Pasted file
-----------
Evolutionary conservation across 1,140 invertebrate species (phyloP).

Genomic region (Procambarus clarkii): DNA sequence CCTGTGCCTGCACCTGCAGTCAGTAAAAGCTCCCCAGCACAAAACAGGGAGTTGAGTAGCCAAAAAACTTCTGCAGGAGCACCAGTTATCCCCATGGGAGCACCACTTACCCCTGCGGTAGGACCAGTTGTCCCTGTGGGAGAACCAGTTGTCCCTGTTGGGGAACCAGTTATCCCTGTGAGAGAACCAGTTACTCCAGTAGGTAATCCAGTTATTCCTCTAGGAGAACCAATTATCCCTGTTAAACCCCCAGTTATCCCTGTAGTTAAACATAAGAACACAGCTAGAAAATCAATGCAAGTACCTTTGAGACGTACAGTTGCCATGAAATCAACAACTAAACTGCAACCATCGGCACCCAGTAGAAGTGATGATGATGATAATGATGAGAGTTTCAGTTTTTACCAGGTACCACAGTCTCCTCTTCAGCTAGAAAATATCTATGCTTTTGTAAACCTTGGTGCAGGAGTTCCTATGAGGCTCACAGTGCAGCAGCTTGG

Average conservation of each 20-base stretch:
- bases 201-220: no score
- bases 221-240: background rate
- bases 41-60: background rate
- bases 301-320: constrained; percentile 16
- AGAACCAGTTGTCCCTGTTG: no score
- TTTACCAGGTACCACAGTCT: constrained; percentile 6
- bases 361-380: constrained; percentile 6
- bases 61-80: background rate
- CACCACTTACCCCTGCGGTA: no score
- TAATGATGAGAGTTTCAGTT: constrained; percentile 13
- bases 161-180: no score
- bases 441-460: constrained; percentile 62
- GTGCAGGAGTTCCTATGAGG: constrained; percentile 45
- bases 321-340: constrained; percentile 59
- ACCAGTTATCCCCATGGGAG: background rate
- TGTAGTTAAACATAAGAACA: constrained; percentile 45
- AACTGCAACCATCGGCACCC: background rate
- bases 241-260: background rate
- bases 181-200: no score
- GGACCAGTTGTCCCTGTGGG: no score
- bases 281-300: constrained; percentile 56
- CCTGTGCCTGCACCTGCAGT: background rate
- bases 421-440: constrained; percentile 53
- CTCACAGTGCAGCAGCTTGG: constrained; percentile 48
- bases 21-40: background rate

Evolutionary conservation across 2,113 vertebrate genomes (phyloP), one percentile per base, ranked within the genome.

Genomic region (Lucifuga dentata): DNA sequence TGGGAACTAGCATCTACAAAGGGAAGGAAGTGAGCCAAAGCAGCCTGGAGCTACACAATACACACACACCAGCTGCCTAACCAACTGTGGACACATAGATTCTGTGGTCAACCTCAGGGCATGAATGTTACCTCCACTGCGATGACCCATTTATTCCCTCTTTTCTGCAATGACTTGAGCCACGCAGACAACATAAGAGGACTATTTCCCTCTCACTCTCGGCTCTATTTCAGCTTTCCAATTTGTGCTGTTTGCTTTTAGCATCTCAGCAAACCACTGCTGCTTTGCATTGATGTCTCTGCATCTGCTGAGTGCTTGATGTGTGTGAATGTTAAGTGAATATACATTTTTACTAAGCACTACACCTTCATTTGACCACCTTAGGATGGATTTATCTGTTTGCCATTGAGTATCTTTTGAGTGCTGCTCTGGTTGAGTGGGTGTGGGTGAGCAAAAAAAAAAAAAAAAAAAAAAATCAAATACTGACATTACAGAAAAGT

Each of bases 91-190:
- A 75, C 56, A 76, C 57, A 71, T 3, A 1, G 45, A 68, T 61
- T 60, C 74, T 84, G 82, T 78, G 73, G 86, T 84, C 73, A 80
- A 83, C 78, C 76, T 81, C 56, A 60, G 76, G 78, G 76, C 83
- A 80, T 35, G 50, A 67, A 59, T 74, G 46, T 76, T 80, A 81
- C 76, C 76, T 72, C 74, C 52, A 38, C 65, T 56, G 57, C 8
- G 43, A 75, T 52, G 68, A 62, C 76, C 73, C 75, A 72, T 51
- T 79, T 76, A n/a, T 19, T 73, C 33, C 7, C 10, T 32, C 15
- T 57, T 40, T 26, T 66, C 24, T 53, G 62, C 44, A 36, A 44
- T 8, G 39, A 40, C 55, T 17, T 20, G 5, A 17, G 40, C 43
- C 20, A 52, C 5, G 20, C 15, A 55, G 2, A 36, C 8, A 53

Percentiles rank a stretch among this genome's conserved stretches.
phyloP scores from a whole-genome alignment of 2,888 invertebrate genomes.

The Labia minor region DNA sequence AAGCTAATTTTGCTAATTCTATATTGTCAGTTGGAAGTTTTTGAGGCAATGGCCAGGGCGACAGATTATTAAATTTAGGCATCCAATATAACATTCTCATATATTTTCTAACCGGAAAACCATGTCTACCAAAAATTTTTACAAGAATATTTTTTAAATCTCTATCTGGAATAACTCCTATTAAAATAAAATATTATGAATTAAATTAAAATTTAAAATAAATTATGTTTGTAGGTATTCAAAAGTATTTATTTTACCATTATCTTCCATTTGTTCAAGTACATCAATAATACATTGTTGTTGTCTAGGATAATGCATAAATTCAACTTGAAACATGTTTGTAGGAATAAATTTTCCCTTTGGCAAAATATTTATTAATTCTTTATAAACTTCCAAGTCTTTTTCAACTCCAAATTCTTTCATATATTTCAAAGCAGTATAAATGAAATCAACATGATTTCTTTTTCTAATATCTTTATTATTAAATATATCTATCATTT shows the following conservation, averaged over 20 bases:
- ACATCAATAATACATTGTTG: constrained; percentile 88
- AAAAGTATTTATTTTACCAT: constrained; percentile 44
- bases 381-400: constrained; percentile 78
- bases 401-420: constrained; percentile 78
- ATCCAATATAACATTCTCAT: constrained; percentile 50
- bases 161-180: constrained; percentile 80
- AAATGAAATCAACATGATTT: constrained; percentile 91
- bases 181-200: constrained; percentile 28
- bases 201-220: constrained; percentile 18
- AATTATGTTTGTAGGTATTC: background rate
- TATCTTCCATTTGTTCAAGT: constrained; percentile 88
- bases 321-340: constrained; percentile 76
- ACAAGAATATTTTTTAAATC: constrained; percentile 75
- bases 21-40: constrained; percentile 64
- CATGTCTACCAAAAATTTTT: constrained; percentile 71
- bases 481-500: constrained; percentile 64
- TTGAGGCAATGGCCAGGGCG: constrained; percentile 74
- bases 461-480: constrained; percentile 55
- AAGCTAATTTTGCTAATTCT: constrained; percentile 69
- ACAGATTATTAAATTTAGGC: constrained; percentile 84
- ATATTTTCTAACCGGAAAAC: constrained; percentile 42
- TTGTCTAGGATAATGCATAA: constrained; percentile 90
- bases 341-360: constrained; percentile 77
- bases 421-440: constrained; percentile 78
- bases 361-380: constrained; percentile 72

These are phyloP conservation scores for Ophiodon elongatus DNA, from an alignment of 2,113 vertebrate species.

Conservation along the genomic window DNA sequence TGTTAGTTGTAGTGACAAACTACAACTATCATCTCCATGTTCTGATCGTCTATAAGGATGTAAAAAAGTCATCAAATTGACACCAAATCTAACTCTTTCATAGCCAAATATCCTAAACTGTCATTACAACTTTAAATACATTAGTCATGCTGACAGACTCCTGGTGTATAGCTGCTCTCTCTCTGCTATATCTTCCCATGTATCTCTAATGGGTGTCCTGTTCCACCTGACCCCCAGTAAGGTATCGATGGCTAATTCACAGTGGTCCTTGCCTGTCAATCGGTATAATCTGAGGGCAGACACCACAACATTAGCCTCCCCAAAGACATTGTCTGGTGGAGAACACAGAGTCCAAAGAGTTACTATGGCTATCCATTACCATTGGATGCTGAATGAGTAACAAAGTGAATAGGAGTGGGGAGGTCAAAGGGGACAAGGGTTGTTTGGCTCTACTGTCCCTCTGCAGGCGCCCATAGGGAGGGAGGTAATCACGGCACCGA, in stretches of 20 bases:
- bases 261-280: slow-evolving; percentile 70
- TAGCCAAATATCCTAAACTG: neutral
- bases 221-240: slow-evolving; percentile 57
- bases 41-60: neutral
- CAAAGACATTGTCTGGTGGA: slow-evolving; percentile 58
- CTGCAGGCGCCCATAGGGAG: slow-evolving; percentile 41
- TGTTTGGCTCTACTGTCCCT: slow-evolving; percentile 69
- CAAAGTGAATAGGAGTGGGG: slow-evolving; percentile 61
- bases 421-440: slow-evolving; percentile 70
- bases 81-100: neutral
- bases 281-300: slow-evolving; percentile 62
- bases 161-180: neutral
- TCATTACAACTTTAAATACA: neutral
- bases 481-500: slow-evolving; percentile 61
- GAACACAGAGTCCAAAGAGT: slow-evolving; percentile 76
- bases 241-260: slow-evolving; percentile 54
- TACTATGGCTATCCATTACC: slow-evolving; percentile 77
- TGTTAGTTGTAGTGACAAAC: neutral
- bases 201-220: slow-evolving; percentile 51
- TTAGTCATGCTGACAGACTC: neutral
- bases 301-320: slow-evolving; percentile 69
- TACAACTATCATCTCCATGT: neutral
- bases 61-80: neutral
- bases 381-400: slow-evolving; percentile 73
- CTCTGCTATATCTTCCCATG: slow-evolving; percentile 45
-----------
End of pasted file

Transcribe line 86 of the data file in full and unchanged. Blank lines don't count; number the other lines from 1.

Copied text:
- GAACACAGAGTCCAAAGAGT: slow-evolving; percentile 76